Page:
The short answer of “yes” is dangerous.
1) Thinking about Tests
This isn’t because the tests are wrong. It’s because your implementation isn’t setup like these basic tests were. Take the time to test your implementation on a subset of pages to confirm that the content can be properly crawled and indexed before rolling out and risking revenue.
2) Google’s Own Statements
In short, Google said they’re “generally able to render and understand” and “we recommend following the principles of progressive enhancement”.
3) Other Bots & Tools
Luckily, there are some ways to split the difference and minimize the risk (maintain uniquely indexable URLs with title, meta content, and crawl control still served server-side… think of it as optimizing a Flash site).
4) Dealing with Frameworks
This is comparable to evaluating web server platforms, such as Apache vs. IIS vs. nginx, or CMS platforms, such as WordPress vs. Drupal vs. Adobe CQ. While some of these platforms are easier to work with, or come with already optimized features, they can all be made generally SEO-friendly. It’s less important what SEO plugin is used than it is what is in your HTML title tag. This is because Google is looking at the product, the code and the metrics, produced by these platforms.
5) Understanding Crawl Efficiency & Resources Restraints
Fundamentals of an HTML Crawl
In short, the process of a crawl looks like this:
- Bot makes a GET request for a page (they ask the server for the file)
- Bot downloads the raw HTML file (same as your view source)
- Search engine parses the HTML, extracting content and meta data (location, tag, attributes, etc.) associated with that content
- Content is stored (indexed), evaluated, and ranked in a variety of ways
- Initial Request – The browser (and search bot) makes a GET request for the HTML and associated assets.
- Load Event – The load event is fired by the browser when the resource and its dependent resources have finished loading. This is an important event, because it says, generally, that the page is “done.”
- Post-Load Events & User Events – The page can continue to change by content pushed to it or through user-driven events such as onClick. These are permutations on the page after it has completed.
- Google visits your webpage, as a browser
- At the load event (or after 5 seconds), they right click and select Inspect Element
- They select the HTML tag at the top
- They right click -> Copy -> Copy OuterHTML
- They use the copy and pasted HTML (the rendered content) just like they would use the HTML source
Let’s pause on that last point. Once Googlebot has the rendered content (Inspect Element HTML), it uses it like the traditional HTML source. This puts you back into your comfort zone of HTML and CSS.
This gives Google two HTML versions of the page. The pre-DOM HTML Source and the post-DOM rendered HTML. Generally, Google will use the rendered snapshot, but it may need to integrate signals between the two and deal with contradictions between the two.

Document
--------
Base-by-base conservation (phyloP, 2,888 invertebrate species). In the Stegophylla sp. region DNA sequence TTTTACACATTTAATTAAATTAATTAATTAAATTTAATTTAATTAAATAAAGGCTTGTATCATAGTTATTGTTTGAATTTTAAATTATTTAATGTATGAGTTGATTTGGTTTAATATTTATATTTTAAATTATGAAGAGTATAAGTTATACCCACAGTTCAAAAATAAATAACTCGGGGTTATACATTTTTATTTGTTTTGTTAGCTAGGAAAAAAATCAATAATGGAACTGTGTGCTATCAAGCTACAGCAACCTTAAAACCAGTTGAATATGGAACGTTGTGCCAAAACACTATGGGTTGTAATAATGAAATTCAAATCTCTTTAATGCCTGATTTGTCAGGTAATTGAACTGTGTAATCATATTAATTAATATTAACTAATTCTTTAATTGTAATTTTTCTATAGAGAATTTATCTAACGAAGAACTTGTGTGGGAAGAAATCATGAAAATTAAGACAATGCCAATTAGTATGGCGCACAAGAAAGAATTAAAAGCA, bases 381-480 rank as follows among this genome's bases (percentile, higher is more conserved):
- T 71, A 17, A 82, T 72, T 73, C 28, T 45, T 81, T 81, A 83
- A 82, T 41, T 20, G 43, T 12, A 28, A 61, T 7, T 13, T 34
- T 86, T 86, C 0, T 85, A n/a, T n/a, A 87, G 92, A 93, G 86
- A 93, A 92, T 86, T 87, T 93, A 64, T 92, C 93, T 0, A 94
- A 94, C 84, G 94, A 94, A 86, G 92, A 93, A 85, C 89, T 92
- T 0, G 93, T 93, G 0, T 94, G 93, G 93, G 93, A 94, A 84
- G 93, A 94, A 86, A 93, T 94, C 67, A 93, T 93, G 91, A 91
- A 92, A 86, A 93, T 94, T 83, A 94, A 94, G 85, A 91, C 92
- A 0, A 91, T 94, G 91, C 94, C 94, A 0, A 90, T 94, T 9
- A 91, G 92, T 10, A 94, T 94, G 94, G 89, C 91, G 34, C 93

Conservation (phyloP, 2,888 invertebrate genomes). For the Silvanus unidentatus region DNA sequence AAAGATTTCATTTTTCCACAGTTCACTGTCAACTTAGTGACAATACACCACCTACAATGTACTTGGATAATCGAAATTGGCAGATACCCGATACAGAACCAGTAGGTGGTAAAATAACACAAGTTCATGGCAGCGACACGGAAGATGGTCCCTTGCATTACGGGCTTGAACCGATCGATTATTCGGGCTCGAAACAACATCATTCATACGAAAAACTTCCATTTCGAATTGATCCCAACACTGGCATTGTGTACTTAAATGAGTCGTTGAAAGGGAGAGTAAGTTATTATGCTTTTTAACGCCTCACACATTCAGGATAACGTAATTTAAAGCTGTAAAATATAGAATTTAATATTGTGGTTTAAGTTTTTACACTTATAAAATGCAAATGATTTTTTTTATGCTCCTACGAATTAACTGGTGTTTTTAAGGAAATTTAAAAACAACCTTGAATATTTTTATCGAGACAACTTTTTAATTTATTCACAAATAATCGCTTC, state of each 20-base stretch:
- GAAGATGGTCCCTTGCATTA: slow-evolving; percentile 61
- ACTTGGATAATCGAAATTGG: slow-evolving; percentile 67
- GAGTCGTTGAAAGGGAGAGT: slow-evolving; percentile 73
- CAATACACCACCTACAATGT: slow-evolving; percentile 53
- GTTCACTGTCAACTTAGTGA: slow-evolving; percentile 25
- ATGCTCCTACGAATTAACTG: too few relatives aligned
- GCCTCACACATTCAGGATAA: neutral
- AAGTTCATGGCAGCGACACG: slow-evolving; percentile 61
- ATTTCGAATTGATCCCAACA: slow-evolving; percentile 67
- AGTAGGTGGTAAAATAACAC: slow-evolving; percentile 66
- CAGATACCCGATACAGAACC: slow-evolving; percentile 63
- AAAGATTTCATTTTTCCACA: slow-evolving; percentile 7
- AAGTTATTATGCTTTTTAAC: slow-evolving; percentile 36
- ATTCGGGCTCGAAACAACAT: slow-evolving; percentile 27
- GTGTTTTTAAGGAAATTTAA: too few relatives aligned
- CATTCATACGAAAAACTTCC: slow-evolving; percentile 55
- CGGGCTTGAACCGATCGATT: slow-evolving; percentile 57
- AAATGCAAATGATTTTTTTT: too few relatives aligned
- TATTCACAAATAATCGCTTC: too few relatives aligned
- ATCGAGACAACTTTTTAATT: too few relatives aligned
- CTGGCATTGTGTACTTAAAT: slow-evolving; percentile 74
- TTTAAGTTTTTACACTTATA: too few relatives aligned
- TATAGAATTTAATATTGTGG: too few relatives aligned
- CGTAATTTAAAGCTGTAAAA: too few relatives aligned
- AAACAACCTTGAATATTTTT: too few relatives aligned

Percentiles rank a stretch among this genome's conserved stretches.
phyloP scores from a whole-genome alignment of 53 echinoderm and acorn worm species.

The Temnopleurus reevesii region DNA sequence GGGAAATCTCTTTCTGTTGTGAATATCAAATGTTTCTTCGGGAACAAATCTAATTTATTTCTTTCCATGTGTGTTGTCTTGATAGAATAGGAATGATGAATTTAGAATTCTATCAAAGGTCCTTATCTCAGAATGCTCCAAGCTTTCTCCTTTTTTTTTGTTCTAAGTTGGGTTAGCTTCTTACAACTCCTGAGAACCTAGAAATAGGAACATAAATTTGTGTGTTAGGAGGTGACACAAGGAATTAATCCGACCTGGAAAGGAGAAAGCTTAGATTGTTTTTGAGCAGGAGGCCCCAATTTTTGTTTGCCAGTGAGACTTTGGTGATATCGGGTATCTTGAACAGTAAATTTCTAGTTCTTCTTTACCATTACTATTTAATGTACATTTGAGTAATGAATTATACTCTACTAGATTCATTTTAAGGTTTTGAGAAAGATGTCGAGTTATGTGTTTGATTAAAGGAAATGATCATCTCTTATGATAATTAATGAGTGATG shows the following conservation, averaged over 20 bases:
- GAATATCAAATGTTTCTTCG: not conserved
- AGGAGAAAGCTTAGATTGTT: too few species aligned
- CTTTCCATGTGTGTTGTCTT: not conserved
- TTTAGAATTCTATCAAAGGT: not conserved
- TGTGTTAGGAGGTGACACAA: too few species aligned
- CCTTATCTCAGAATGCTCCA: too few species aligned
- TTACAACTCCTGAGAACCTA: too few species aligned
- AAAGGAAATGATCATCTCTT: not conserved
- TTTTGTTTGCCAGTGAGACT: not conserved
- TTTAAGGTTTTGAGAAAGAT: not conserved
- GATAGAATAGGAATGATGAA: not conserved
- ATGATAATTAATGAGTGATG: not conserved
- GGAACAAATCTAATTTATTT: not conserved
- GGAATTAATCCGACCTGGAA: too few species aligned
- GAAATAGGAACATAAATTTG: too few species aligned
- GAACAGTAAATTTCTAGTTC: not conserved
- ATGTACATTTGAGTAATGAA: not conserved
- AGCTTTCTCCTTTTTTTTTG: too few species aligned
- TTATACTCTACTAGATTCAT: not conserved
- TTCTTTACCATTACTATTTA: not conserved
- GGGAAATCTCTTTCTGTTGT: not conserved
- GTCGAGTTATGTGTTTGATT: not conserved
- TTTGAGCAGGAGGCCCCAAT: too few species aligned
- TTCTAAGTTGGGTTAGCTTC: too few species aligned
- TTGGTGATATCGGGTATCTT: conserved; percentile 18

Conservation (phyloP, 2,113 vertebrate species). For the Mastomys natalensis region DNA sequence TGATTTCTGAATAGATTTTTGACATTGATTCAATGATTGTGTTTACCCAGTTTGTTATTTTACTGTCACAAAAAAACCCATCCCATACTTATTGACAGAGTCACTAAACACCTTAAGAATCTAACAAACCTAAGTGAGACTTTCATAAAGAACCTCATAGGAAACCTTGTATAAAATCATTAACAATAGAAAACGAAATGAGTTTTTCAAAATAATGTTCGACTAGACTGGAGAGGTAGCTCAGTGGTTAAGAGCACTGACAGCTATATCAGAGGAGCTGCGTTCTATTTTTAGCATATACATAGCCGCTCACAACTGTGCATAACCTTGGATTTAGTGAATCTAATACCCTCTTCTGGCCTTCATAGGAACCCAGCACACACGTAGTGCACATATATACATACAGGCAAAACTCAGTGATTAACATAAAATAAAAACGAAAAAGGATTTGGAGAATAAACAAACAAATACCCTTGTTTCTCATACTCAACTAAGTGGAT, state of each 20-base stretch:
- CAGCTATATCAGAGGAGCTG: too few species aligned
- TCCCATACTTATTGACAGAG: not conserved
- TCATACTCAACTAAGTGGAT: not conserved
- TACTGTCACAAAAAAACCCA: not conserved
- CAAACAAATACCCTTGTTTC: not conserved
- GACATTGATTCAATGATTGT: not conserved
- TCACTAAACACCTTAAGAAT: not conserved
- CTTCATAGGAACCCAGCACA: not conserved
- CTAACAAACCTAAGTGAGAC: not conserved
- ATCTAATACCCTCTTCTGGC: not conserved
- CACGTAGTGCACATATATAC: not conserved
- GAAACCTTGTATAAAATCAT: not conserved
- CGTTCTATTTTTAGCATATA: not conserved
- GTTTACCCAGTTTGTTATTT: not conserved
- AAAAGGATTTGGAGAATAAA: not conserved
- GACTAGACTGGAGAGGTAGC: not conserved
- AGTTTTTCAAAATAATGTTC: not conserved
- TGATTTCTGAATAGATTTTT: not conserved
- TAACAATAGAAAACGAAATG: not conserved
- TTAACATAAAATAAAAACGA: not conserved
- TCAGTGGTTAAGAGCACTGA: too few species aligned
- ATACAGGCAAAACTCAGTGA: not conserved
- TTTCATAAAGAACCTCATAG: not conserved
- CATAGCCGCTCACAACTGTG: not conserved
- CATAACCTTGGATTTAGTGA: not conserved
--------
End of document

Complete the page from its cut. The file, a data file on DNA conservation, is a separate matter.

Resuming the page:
When you look at the screenshot in Google’s Fetch and Render tool, what you are seeing is the rendering of the page around the time that Googlebot took the snapshot, using this rendered HTML and not the source HTML.
Importance of Events
1) Load Event
You can see this moment within Network Performance in Chrome Developer tools.
This tool shows a timeline of content loaded in the browser. The blue line denotes DOMContentLoaded event and the red line denotes the load event.
To summarize, content rendered to the page by this moment, when the snapshot of the rendered content is taken, should be indexed. Content not on the page by this moment should not be considered indexable. This even includes 3rd party community and rating/review tools. Delays in rendering 3rd party content can cause it to miss the snapshot, which causes the content to not be indexed.
You can also test this with the Fetch and Render tool. Content that comes in well after this point doesn’t appear in the screenshot.
2) User Events
Additionally, events can trigger after the load event that will make changes to the page. A common cause for these are user engagements, like tabbed content, forms, and interactive navigation. These are called user events. The most common is the onClick event.
Content that is dependent upon a user event generally does not get indexed. This new content is a permutation of a page’s content and should be considered non-canonical.
Generally, if content is in by Google’s snapshot, it’s treated just like a traditional page. Of course, there are caveats and edge cases, but Google does a really good job at this.
Here are some of the common issues we see:
- Indexable URLs – Pages still need unique, distinct, and indexable URLs. A pushState does not a URL make. There needs to be a real page, with a 200 OK server response for each individual “page” you want to have indexed. A single page app needs to allow for server-side URLs for each category, article, or product.
- Getting pushState right – Use pushState to represent a URL change. However, this should represent the canonical URL that has server-side support. pushState mistakes and loose server-side implementation can create duplicate content.
- ahref and img src – Pages still need links to them. Google’s crawl and discovery processes are, generally, the same. Put links in href attributes and images in src attributes. Google struggles with some various approaches, like putting URLs in data attributes instead of the typical HTML attribute.
- Content in by the load event (or 5 second timeout) is indexable.
- Content dependent on user events is not indexable.
- Pages require an indexable URL, with server-side support.
- Audit rendered HTML (Inspect Element) using the same SEO best practices you use on traditional pages.
- Avoid contradictions between versions.